Review: Angel Has Fallen hits new heights

Anthony Morris

As action goes, the Fallen series has shot, stabbed and belted its way into the hearts of cinema goers and fictional presidents but this time it's personal.
Review: Angel Has Fallen hits new heights

Gerard Butler is back with gunplay mixing up the series usual knifings. Image Roadshow.

In 2019, all action movies are for dads, but some action movies are more dad-friendly than others. The John Wick series is for cool dads; Liam Neeson’s made a second career out of being the dad that dads wish they were. Over the last few years Gerard Butler has carved out his own niche appealing to the dads who still read Tom Clancy novels; he’s going to kill a lot of bad guys, but he’s going to have a topical geopolitical reason for it.

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The Fallen series began with the White House under attack from terrorists (it was the White House siege movie in 2013 that didn’t star Channing Tatum and Jamie Foxx), then moved onto every major world leader under attack from terrorists, so obviously for the third instalment there was only one way to go: This Time It’s Personal.

Secret Service agent Mike Banning (Butler) is up for promotion. He’s also dealing with headaches and stress from all the killings he’s been doing. But being Banning, he refuses to take the easy way out, which means he’s still on the job when a drone-attack on the President (Morgan Freeman) during a fishing trip kills 18 other agents and leaves the Prez in a coma. Obviously Banning’s been set up – but by whom?

It’s theoretically possible that some viewers might not figure out what’s going on the second Danny Huston turns up as Banning’s old army buddy turned struggling military contractor, but it’s no spoiler to reveal that Banning is soon on the run and trying not to kill anyone until he can figure out who it is he has to kill.

At just over two hours this film has a lot of time to fill and while Banning’s wife (Piper Perabo, replacing Radha Mitchell) and never-before-mentioned survivalist dad (Nick Nolte, doing his now-standard impression of a bear) get a bunch of screen time, they’re largely around to make it look like there’s more to the character of Banning than just a murder machine. And during the brief moments when Butler is given something to work with, it’s clear he’s a charming and entertaining performer.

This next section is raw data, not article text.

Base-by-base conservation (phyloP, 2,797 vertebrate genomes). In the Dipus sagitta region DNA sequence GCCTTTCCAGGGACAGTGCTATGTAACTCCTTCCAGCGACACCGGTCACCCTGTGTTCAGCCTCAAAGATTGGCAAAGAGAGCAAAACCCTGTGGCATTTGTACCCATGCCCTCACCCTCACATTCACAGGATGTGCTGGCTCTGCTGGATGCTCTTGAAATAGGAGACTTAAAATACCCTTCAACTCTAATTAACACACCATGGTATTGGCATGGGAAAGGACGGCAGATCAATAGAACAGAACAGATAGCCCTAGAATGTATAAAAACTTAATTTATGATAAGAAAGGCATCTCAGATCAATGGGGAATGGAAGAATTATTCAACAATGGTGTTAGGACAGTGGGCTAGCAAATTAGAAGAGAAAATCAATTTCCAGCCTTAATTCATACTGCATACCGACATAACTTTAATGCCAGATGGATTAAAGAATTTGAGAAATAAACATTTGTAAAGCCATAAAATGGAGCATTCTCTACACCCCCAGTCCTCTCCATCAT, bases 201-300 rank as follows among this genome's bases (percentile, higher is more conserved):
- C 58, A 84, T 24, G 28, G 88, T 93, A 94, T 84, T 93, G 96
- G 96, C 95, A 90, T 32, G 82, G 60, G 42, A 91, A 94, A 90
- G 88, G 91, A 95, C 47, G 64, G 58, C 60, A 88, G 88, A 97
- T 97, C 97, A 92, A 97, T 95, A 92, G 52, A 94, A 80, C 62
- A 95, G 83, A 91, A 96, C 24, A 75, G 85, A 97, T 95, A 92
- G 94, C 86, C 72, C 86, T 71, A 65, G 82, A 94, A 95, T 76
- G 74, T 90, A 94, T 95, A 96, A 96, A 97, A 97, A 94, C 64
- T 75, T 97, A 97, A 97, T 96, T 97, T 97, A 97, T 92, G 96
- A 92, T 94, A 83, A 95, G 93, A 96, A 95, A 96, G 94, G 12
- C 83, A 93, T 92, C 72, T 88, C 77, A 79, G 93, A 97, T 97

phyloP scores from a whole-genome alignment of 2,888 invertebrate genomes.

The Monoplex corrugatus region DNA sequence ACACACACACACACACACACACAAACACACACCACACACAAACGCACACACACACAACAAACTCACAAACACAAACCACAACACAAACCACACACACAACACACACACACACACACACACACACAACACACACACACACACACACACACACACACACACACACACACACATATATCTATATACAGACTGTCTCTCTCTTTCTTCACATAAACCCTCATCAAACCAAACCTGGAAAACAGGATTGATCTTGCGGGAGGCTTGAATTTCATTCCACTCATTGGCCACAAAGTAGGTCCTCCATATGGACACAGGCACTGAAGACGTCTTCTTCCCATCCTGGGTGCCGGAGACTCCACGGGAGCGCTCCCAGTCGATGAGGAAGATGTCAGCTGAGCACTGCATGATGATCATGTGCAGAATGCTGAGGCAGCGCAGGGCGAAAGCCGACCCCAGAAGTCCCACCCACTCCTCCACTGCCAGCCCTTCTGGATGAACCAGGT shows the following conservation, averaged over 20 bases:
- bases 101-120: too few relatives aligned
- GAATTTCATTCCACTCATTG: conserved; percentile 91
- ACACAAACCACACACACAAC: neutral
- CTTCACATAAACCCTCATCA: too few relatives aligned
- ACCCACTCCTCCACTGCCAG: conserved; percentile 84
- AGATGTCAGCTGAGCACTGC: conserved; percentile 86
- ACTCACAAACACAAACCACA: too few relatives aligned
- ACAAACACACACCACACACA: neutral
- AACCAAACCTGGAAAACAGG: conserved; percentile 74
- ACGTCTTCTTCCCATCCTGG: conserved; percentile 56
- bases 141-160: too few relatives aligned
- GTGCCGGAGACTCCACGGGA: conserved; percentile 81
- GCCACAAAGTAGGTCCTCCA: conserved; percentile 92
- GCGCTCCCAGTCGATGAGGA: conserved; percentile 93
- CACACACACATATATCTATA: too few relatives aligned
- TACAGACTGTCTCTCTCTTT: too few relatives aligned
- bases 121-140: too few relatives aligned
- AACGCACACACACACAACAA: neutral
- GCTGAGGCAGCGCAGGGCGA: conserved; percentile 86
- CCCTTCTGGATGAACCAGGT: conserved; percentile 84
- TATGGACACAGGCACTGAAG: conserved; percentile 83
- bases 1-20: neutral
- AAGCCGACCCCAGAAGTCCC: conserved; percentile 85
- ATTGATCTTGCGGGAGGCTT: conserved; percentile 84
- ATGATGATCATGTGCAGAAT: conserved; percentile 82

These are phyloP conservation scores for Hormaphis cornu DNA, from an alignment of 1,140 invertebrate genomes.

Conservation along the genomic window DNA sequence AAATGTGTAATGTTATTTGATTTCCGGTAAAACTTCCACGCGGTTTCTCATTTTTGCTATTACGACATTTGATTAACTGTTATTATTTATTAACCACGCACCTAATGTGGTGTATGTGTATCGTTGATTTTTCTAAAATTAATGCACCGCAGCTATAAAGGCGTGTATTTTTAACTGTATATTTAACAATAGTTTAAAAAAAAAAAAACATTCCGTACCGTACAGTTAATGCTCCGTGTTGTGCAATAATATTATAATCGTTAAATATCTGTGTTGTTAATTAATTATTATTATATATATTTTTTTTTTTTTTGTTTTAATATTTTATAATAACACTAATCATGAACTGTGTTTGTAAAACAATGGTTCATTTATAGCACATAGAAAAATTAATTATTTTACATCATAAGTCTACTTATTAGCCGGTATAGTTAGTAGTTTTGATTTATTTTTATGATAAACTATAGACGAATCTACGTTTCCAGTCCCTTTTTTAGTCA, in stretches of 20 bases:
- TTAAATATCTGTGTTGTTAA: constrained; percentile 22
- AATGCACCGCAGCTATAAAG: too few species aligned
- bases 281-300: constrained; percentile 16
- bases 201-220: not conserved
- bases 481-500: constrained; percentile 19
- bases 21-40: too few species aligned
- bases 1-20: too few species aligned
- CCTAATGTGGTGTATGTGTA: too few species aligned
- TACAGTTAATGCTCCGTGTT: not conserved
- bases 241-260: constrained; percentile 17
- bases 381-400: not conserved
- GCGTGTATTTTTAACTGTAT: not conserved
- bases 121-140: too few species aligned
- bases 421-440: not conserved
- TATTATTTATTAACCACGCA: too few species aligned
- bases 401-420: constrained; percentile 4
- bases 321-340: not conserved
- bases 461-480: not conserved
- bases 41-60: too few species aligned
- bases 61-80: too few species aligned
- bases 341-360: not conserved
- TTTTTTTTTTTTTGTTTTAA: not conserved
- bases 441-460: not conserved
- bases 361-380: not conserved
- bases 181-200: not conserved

Then it’s back to the killing.

Part of the dubious appeal of the previous two films was how gleefully politically incorrect they were (in the second Banning tells a terrorist to ‘Go back to fuckheadistan’ then he kills him). Thankfully, this replaces that with the usual money-driven sinister backstabbing conspiracy stuff; what new director Ric Roman Waugh doesn’t replace is Banning’s fondness for stabbing bad guys.

Usually action heroes avoid using a knife – that’s more a bad guy move – but Banning’s stabby ways have always been a weird trademark of this series and once again he manages to brutally shank a bunch of foes in between the more typical gunplay. Waugh does bring a new fondness for blowing things up to the franchise (there’s a drinking game in counting the number of times nameless guys get flung into the air by explosions), and overall the action is solidly filmed, if rarely all that inventive once it gets past ‘Let’s make some stuff explode’.

Outside of the action, this suffers from some bloat early on when it’s trying to pretend it’s a serious thriller with dialogue like ‘Tell us about the encrypted folder we found on the dark web’, and all the stuff about Banning’s physical issues might have been worthwhile if it had made one second’s worth of difference when it came to him killing bad guys.

But the scene that sums this up best comes early on when Banning comes home from murder practice and his wife asks him to take a shower. “You smell like gunpowder,” she says. He snuggles in close and smirks “You know you love it”.

3.5 stars ★★★☆

Angel Has Fallen
Director: Ric Roman Waugh
USA, 2019, 121 mins
Distributor: Roadshow
MA 15+

About the author

Anthony Morris is a freelance film and television writer. He’s been a regular contributor to The Big IssueEmpire MagazineJunkeeBroadsheetThe Wheeler Centre and Forte Magazine, where he’s currently the film editor. Other publications he’s contributed to include ViceThe VineKill Your Darlings (where he was their online film columnist), The Lifted BrowUrban Walkabout and Spook Magazine. He’s the co-author of hit romantic comedy novel The Hot Guy, and he’s also written some short stories he’d rather you didn’t mention. You can follow him on Twitter @morrbeat and read some of his reviews on the blog It’s Better in the Dark.